When a loosely knit group, the Whistleblower Support Network, put up a billboard in Augusta, Georgia, for NSA whistleblower Reality Winner, it did not take long for a federal judge hearing the case to scold defense attorneys.
However, Winner’s defense had absolutely nothing to do with the billboard, which went up on June 6, before Winner accepted a plea agreement from the United States government. It was put up by activists, who did not coordinate at all with her attorneys.
Chief Judge James Randal Hall’s reaction was another example of how the court has often been against Winner’s defense, including multiple decisions against bail. It also may have confirmed that the plea agreement was the least worst outcome for Winner when considering the risks of going to trial.
Winner pled guilty to one count of violating the Espionage Act when she disclosed an NSA report that claimed Russian hackers targeted United States voter registration systems in the 2016 election. She will likely be sentenced to 63 months in federal prison in August or September.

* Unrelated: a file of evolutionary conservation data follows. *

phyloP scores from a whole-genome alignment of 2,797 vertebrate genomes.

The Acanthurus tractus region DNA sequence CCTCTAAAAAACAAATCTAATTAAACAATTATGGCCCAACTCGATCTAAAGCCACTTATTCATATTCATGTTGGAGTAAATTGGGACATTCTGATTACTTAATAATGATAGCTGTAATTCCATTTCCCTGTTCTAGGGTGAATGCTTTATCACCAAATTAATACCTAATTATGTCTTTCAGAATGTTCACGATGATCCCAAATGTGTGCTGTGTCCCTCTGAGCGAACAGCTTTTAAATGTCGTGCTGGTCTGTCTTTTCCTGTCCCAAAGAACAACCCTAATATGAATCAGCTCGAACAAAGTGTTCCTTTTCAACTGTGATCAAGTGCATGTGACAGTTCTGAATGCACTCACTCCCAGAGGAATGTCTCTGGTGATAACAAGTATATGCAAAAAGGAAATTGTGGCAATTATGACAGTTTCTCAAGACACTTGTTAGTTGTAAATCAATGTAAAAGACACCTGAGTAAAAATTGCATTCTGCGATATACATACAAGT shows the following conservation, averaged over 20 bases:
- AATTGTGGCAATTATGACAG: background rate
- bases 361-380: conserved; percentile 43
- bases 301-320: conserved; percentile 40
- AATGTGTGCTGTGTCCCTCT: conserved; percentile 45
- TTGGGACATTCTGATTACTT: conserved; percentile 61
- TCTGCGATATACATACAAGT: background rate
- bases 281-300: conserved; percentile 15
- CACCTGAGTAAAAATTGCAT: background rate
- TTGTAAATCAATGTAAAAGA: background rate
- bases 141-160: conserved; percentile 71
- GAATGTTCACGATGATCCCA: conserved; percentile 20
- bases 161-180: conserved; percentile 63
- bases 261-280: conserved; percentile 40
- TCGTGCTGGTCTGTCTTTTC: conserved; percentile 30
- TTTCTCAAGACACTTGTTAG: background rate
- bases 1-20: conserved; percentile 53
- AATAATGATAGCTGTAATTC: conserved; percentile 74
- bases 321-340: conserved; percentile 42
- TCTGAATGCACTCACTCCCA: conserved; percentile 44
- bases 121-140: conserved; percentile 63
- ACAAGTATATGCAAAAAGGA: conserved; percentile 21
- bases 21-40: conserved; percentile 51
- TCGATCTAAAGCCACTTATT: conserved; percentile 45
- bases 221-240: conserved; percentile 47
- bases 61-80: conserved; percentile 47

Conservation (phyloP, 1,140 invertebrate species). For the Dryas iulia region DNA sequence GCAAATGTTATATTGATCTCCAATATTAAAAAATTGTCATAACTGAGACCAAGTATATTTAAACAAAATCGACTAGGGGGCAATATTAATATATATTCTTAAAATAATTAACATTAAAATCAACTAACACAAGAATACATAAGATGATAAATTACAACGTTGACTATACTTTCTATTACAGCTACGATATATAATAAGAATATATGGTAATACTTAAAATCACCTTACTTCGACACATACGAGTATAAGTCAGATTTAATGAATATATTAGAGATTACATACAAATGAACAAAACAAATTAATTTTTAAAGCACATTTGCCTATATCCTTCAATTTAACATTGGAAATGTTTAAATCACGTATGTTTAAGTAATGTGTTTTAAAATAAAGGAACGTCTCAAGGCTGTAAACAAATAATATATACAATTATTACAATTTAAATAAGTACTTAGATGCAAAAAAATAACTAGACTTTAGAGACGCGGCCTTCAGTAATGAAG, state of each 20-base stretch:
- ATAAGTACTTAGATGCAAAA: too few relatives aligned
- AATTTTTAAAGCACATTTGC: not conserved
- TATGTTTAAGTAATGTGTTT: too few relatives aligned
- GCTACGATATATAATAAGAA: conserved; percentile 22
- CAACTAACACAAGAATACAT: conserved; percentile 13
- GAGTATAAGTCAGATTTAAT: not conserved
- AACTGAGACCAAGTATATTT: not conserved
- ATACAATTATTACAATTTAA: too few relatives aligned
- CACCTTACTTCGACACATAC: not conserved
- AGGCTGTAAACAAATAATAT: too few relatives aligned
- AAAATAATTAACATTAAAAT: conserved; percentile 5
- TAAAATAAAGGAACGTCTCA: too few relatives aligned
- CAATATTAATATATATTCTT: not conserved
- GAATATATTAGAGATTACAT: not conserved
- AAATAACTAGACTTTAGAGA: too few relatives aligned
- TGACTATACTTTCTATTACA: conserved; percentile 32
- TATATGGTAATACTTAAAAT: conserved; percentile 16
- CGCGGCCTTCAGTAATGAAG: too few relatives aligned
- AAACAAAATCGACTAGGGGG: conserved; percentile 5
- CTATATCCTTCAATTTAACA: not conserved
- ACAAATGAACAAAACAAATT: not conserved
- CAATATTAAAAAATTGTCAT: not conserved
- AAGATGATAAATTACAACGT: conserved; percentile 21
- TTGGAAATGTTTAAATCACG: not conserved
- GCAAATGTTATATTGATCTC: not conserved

Naomi Pitcairn (@naomipitcairn), an activist and artist with the Whistleblower Support Network, told Shadowproof, “Since the judge was ruling against every motion that the defense team put forth, we figured it can’t hurt to push him because he’s already as bad as he could be. So we decided we’d like a billboard somewhere he’d have to see it when he drove to work.” (Note: Two different judges, Hall and Brian Epps, have issued decisions related to the case.)
The billboard was installed on Washington Road, a main thoroughfare that goes into downtown.
A day after the billboard went up, Hall issued a stern order [PDF] and threatened “contempt proceedings or other measures” against Winner’s defense attorneys.
Hall invoked a local criminal rule in Georgia that is supposed to ensure publicity does not inappropriately influence potential jurors.